Go for a spin

Let’s review what you think you know about spins. They occur when we stall the wing and add in uncoordinated flight in the form of yaw, right? OK, I agree.

What about recovery? Almost all texts say it the same. It’s:

1. Power to idle.

2. Neutralize the ailerons.

3. Full opposite rudder.

4. Forward on the yoke.

5. Hold until rotation stops, then pull out of the dive.

I was always under the assumption that the sequence of rudder and elevator wasn’t terribly important. In fact, I figured the only reason you don’t come forward on the elevator too soon was because you didn’t want to break the stall and turn the maneuver into a steep spiral prior to taking out the yaw. Because after all, we’re spinning because the wings are stalled, and bringing forward elevator will break the stall, right?

Well, it turns out that’s a big myth. In fact, most competent aerobatic pilots already know this, but you can add full forward elevator in a spin, and so long as you’re still holding full rudder in the direction of the spin, the airplane won’t recover. Far from it. Depending on the type of aircraft, it may even transition to an inverted spin if you add opposite rudder after the full forward elevator. And if you’ve never done an inverted spin, let’s just say they are more than a little disorienting. But in all airplanes, it will increase the rate of rotation and actually make the corkscrew tighter and faster–a situation obviously not desired if you’re in an inadvertant spin.

Senior Editor Dave Hirschman performing an inverted flat spin

This and many other realizations came courtesy of Bill Finagin, an aerobatic instructor from Annapolis, Maryland. Bill flies a Pitts S-2C, a beast of an airplane that’s well suited to this type of training. Senior Editor Dave Hirschman also few with Bill, and said he learned a few things about spins too. That’s saying something considering that Dave has thousands of hours of aerobatic time.

The larger point is that every pilot needs instruction, and not just for initial flight training. Flying with Bill was very humbling for me. I experienced vertigo, seriously overcontrolled while trying to recover, and probably would have kept doing that had he not been in the back. Far from being a scary though,  I’ve been in enough training situations to really value a session that pushes me hard. Every student should. The military does it best. Push beyond your comfort zone sometimes and you’ll find that it’s well worth the trepidation you had before the flight. That goes for something as simple as a long cross-country to something as advanced as formation training, serious aerobatic training, and anything else that’s new and different. You’ll feel more confident, and if you’re like me, perhaps a bit more queasy too.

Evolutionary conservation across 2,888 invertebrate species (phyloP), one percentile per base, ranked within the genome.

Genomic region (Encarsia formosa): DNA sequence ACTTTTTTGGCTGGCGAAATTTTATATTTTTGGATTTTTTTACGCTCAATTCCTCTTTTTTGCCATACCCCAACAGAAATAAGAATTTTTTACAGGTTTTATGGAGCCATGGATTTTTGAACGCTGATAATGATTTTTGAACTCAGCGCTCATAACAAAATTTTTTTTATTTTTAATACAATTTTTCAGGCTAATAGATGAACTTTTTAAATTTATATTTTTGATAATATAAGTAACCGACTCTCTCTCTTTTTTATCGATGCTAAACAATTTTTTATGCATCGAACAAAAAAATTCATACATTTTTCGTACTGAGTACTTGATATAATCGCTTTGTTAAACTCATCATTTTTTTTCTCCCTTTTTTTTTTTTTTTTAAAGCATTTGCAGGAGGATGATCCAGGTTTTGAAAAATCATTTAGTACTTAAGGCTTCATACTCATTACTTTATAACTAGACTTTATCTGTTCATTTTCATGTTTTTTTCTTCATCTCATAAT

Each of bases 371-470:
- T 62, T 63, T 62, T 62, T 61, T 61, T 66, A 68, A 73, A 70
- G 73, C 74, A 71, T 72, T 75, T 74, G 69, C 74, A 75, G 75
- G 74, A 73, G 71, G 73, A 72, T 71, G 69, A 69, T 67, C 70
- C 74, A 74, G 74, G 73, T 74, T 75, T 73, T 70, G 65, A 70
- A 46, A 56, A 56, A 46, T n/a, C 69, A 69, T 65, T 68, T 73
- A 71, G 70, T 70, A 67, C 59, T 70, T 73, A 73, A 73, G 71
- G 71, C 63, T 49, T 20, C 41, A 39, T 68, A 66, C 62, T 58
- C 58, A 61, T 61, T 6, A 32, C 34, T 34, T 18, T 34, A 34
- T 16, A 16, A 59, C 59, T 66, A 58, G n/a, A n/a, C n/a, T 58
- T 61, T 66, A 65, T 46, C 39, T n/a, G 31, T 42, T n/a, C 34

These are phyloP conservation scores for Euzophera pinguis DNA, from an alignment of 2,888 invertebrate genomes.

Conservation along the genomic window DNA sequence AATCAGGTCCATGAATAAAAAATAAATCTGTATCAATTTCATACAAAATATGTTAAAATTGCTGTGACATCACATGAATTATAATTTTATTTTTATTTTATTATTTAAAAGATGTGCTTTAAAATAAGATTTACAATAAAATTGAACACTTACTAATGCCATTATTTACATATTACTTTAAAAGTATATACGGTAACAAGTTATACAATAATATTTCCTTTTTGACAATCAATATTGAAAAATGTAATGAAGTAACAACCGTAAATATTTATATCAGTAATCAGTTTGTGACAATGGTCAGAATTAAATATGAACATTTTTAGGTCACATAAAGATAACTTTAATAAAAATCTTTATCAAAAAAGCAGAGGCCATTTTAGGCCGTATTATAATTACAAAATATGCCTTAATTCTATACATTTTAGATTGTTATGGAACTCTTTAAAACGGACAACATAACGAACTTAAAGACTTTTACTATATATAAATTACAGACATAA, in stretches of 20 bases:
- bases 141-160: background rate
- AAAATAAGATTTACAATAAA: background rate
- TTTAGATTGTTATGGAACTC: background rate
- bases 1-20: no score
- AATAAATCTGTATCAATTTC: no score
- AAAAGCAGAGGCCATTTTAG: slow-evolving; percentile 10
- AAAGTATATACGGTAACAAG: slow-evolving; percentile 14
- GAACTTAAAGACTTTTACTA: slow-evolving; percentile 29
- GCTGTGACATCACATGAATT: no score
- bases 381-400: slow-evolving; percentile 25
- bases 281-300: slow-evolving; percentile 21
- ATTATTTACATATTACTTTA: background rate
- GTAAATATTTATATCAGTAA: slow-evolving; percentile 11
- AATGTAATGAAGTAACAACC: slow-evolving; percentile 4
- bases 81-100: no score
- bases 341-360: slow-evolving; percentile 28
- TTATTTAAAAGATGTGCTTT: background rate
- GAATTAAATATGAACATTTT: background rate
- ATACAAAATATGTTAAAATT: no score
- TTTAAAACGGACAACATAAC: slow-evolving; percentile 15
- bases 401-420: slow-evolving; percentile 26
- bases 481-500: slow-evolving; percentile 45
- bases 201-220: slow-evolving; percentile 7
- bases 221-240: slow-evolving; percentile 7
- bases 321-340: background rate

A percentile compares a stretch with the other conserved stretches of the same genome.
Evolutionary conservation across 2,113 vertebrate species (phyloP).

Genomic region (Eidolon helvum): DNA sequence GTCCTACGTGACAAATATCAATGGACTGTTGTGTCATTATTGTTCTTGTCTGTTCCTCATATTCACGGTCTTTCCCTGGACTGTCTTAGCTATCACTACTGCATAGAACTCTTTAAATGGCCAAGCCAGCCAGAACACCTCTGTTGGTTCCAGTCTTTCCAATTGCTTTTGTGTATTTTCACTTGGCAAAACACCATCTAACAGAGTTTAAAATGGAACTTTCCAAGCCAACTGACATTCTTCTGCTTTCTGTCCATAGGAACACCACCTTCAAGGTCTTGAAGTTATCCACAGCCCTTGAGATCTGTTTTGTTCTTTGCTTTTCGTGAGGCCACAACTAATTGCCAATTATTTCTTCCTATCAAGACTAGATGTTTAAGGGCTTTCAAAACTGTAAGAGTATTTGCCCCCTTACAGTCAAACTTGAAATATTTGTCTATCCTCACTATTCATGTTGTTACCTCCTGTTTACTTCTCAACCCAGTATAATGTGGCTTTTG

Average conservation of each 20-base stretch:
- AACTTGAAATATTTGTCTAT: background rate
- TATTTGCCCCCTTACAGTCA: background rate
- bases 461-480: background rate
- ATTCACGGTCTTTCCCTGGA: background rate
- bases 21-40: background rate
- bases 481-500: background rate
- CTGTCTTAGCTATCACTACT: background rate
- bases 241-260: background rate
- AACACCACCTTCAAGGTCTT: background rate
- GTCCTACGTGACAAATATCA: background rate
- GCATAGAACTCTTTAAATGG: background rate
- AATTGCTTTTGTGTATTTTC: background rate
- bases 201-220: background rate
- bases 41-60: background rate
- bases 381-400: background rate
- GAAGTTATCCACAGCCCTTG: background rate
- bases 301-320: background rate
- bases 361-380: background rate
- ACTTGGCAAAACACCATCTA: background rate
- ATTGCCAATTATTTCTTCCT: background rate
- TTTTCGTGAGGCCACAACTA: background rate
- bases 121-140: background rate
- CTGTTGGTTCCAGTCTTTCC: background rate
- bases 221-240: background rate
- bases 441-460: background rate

–Ian Twombly

  • http://airwaystoairways.blogspot.com Ben

    I just did my first spin yesterday. My instructor spun us and recovered, and then he spun us again and had me recover it.

    Terrifying as it was to see the ground rotating around you like that, it was also a lot of fun and very valuable to see a spin in person. If I don’t get more spin training before I finish my private pilot’s license, I plan to take a stall-spin course at some point in the future.

  • Machteld

    Pushing beyond your personal envelope is a good thing to do. I was fearful of stalls because I was terrified I’d get into a spin. So my instructor suggested doing some spin training to help me overcome my fear. Unveiling the mystery of a spin was a magical moment. I actually went on and took some aerobatics lessons after that.

  • http://AOPAOnlineFlightTraining Al

    This is good advice and is “money in the bank” for any pilot which (s)he might have to draw on some day. I would go one step beyond this, however. As a career trainer, I genuinely feel that a modicum of aerobatics should be part of the required curriculum to obtain a commercial license. I don’t mean to make a commercial pilot an aerobatic demonstration master at all, but one entrusted with flying the public for compensation should be able to properly recover an airplane from any conceivable attitude and return directly it to normal flight — and I have seen many who could not. The operative word here is “properly.” There is plenty of flying time in the Commercial Pilot training requirements (either Part 61 or 141) to provide the student with 5 hours of aerobatic training. I think it should be required. It is done at my school and practically every graduate of our course of instruction has commented that it was well worth the investment. We have a well-documented case here locally where the pilot of a major commercial airline found his Boeing 737 rolling inverted and applied the wrong correction with the resultant loss of 25 lives. That, alone, should be enough to generate this requirement.